Living in your later years can be expensive – plan ahead

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The ultimate trade-off of financial planning is whether to spend now or save for a rainy day.
The ultimate trade-off of financial planning is whether to spend now or save for a rainy day.

Living longer changes the dynamics of financial planning. Old age can be very expensive.

Everyone is different and there is no way to predict the future. That is the challenge of planning for later years.

Challenging to predict your future lifestyle includes where you will live. And challenging to estimate the cost of growing old.

The ultimate trade-off of financial planning is whether to spend now or save for a rainy day. How do you really know what is best because the future is unknown?

A useful exercise is to look forward and understand the types of medical issues that could arise. It will most likely be medical issues associated with aging that will be the reason life gets expensive during the last decade of your life.

Scott McNabb, Executive Director of HomeWatch CareGivers, spoke to the Estate Planning Council of Halton in March. He provided an interesting perspective on the aging process.

We understand people are living longer and many live into their nineties. More than 25 per cent of seniors living at home receive help with day-to-day living activities. Ten per cent of seniors over the age of 80 live in a long-term care facility.        

According to the Canadian Institute for Health Information, the leading cause of injury to seniors is as a result of a fall. Eight-five per cent of injury hospital admission is a result of a fall. Half of those who survive lose their mobility and 40 per cent lose their independence.

Falling is a risk that could significantly change your life and significantly add to the cost of living.

As Canadians live longer, dementia can become a medical issue. According to the PCCC Mental Health Survey, 2002, dementia issues are low at age 65 but increase steadily until by age 90 they affect 50 per cent.

In Halton the Alzheimer Society of Canada estimates there are currently 5,600 people suffering from dementia and that number will grow to more than 11,000 by the year 2031.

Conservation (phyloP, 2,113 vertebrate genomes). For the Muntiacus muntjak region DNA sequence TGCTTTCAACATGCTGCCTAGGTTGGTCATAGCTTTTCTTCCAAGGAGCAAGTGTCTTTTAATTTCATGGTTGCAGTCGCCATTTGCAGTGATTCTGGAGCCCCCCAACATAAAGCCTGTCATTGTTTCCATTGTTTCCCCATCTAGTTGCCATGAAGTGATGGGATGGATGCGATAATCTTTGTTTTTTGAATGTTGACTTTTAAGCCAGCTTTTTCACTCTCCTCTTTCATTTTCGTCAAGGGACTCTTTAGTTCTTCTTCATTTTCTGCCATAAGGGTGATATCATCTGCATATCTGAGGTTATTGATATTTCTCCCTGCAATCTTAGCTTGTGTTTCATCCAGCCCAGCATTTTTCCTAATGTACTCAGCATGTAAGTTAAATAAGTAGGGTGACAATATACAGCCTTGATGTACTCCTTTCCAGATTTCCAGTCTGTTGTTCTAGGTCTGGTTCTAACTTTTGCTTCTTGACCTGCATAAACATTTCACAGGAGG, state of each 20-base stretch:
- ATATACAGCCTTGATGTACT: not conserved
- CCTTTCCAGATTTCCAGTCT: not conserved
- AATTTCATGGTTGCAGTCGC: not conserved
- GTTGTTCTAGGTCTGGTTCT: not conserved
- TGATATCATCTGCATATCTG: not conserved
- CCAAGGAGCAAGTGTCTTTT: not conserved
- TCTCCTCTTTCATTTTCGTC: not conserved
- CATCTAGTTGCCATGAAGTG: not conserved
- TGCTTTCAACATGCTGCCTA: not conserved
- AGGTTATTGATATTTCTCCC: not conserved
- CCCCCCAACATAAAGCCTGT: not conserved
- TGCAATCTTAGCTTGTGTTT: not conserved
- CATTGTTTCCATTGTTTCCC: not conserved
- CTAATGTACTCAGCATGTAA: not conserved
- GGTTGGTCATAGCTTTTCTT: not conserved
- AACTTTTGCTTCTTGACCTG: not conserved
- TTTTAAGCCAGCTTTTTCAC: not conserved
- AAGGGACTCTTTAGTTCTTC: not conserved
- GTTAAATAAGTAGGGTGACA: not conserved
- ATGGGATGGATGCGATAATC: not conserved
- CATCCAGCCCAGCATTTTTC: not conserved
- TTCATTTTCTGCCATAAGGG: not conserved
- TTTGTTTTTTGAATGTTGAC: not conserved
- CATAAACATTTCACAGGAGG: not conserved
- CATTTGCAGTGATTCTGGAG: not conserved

In previous generations things were different. First of all people did not live that long. When they did family members were available to assist when needed.

Today things are different. Children often live far from their parents and both husband and wife are working without excess time to be devoted to care for an elder family member. In addition, many families are now blended, which adds additional dynamics to family caregiving challenges.

More seniors will have to have to be cared for by others.

Initially care can be received from the healthier spouse.

The physical and emotional stress on the healthy spouse can take a toll on their health.

Many seniors are single so there is no in-house help available. The end result is aging seniors will be increasingly dependent on others. Now the issue becomes who pays for these new expenses.

Some services are available from the government. Many people would likely want to receive additional care and that will be your own personal expense.

The financial strategy needed is how to build enough financial resources that if you have increased medical and living expenses in your later years, you will be able to afford it.

We have a few suggestions. We recommend that you project your retirement cash flow needs at least annually. Add in some estimates of additional costs to see if your family finances can handle these extra expenses.

Consider using your Tax- Free Savings Account as a way to save for extra costs. Money held in this account grows tax-free and can be withdrawn at any time.

Another source of funds is from the sale of your house. For example, if you moved into a retirement home, the proceeds of the sale of the house could be used to pay the monthly living costs.

Aging is expensive. We encourage you to plan accordingly.